The search found 201 results in 0.073 seconds.
CBO projects that if current laws remain in place, federal debt will rise to 144 percent of gross domestic product (GDP) within 30 years – far exceeding its all-time high, and nearly doubling today’s level.
Americans want to live in a nation with widespread opportunity, a positive leadership role in the world, and a bright economic future for generations to come.
Every year the Social Security and Medicare Boards of Trustees issue reports on the fiscal health of these vital programs.
The report anticipates that in 2020 — for the first time since 1982 — the program’s total costs will exceed its total income.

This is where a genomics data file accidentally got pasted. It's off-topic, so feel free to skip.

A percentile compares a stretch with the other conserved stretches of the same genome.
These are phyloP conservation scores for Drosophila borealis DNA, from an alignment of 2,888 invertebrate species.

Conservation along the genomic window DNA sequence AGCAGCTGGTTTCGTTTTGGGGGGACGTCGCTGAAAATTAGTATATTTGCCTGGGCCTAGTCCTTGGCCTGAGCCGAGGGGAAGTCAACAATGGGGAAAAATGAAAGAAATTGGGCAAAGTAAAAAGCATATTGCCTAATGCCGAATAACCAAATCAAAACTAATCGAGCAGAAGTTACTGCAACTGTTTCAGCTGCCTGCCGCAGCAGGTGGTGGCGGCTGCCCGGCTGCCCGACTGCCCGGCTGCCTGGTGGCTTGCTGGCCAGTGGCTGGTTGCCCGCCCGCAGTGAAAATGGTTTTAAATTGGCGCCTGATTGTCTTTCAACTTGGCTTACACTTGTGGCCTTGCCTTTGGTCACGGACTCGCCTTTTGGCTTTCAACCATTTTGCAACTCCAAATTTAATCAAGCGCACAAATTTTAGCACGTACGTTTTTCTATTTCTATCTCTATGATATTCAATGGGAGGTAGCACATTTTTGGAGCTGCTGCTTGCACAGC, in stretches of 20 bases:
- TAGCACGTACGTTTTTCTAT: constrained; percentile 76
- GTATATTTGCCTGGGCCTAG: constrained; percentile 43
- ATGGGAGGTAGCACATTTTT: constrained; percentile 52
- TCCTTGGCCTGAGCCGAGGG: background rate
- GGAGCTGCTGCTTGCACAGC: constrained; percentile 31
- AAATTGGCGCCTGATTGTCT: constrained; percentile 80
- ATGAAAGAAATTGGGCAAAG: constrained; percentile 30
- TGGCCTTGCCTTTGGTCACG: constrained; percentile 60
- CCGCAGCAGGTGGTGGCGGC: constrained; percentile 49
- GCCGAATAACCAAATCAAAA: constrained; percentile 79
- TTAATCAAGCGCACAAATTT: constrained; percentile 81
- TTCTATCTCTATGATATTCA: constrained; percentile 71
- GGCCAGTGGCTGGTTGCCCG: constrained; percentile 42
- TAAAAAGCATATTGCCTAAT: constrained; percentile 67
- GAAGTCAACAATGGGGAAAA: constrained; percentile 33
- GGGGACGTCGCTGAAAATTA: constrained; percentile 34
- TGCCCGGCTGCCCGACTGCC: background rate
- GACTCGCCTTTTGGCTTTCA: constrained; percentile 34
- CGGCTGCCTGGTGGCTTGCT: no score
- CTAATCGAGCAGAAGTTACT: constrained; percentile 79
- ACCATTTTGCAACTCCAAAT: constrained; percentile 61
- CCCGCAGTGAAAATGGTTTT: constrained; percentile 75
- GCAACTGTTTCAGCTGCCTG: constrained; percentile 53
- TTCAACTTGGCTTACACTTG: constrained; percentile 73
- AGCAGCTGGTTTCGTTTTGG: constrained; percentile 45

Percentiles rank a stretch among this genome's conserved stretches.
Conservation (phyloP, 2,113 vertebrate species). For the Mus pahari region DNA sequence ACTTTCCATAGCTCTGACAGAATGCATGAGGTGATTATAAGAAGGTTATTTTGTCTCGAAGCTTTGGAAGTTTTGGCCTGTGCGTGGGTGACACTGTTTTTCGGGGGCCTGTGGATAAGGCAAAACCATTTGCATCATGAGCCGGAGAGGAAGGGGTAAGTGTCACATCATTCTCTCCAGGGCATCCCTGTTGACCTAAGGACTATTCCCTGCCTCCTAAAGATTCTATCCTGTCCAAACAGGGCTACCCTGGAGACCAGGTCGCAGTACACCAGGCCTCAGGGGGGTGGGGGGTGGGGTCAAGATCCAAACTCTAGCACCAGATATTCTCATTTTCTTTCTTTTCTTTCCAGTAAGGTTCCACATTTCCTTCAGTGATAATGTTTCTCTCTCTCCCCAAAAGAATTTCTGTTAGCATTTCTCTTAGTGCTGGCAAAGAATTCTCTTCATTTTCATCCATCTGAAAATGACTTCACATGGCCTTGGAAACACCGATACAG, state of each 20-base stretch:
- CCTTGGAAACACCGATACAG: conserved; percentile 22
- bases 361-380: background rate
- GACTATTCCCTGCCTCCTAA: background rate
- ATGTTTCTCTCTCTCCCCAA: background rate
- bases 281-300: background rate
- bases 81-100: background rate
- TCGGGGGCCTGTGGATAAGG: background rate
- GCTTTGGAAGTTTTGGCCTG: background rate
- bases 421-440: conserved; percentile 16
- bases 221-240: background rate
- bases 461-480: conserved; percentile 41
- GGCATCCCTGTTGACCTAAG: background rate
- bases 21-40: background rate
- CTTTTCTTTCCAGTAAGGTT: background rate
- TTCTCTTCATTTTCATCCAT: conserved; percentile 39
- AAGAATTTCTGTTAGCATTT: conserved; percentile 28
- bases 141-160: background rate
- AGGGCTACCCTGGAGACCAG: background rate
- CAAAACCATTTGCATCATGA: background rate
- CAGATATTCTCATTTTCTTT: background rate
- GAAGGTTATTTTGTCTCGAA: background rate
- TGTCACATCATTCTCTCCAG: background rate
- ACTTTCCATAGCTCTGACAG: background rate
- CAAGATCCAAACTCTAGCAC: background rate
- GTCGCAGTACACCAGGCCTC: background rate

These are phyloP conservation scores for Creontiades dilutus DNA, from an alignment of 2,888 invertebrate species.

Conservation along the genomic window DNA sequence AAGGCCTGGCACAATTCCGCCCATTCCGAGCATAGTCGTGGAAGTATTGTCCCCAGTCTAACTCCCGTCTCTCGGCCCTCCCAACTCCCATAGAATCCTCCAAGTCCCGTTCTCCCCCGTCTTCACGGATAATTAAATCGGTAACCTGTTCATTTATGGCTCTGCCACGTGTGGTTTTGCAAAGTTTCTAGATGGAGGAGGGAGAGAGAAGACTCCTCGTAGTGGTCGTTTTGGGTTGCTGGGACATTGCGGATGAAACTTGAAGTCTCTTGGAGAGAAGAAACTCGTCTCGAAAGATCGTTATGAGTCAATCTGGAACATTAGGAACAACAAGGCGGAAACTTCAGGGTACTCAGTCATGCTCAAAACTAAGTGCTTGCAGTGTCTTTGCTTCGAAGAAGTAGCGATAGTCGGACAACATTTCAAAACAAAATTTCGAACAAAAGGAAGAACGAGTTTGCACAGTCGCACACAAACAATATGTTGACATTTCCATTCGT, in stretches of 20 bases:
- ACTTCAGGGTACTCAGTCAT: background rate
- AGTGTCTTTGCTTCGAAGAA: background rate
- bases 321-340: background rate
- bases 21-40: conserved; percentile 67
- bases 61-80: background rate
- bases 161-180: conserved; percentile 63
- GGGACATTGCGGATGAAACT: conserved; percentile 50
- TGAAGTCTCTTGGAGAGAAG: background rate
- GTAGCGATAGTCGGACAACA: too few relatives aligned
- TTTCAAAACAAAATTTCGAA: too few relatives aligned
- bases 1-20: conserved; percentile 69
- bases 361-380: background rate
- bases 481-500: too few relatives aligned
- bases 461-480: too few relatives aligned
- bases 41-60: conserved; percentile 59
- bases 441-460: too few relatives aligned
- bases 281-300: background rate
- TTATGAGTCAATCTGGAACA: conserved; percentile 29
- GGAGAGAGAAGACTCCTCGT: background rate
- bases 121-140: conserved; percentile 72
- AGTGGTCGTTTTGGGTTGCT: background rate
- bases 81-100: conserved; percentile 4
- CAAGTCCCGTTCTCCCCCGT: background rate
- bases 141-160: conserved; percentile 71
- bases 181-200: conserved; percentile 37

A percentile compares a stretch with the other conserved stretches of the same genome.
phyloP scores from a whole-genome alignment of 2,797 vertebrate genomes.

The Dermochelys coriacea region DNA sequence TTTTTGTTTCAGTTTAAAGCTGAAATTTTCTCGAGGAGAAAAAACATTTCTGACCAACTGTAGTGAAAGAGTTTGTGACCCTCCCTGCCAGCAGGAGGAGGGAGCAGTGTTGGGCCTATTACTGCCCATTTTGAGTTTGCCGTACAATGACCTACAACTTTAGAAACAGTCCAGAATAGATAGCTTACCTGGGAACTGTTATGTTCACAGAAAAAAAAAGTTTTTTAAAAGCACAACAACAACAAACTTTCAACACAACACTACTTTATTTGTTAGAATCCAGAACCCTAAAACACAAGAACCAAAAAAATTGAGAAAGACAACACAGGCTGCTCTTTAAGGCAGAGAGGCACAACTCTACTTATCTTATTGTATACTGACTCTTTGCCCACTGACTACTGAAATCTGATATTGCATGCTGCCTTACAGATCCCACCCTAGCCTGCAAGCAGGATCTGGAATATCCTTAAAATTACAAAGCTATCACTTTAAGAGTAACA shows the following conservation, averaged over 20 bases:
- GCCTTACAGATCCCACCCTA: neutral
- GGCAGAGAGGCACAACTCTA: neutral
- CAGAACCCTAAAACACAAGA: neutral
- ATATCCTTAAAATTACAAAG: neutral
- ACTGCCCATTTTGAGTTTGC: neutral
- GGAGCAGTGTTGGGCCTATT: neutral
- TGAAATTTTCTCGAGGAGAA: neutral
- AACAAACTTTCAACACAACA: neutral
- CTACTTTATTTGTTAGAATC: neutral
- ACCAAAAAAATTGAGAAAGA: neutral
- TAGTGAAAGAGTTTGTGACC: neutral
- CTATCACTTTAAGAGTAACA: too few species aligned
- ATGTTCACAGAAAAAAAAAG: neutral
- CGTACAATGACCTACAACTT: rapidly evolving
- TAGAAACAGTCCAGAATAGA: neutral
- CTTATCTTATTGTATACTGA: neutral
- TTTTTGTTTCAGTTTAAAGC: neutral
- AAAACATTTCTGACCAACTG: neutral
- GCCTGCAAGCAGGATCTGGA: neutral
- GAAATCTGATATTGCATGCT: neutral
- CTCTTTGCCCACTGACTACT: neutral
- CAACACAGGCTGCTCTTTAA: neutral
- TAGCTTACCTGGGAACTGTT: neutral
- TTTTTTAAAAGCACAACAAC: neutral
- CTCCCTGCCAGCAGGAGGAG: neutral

Medicare faces significant financial challenges in future years because of rising healthcare spending and an aging population.
Although the debt-to-GDP ratio would decline under the president’s budget, the budget misses an opportunity to address the structural causes of our debt, and relies instead on overly optimistic economic assumptions and reductions in spending that are unlikely to come to pass.
Increasing the debt limit allows the Treasury to borrow funds to pay for government obligations that have already been incurred as the result of laws and budgets approved by the President and Congress.
If lawmakers do not agree on raising or suspending the debt limit before the extraordinary measures are exhausted, there would be severe consequences for both the federal government and the economy.
Although the debt affects each of us, it may be difficult to put such a large number into perspective and fully understand its implications.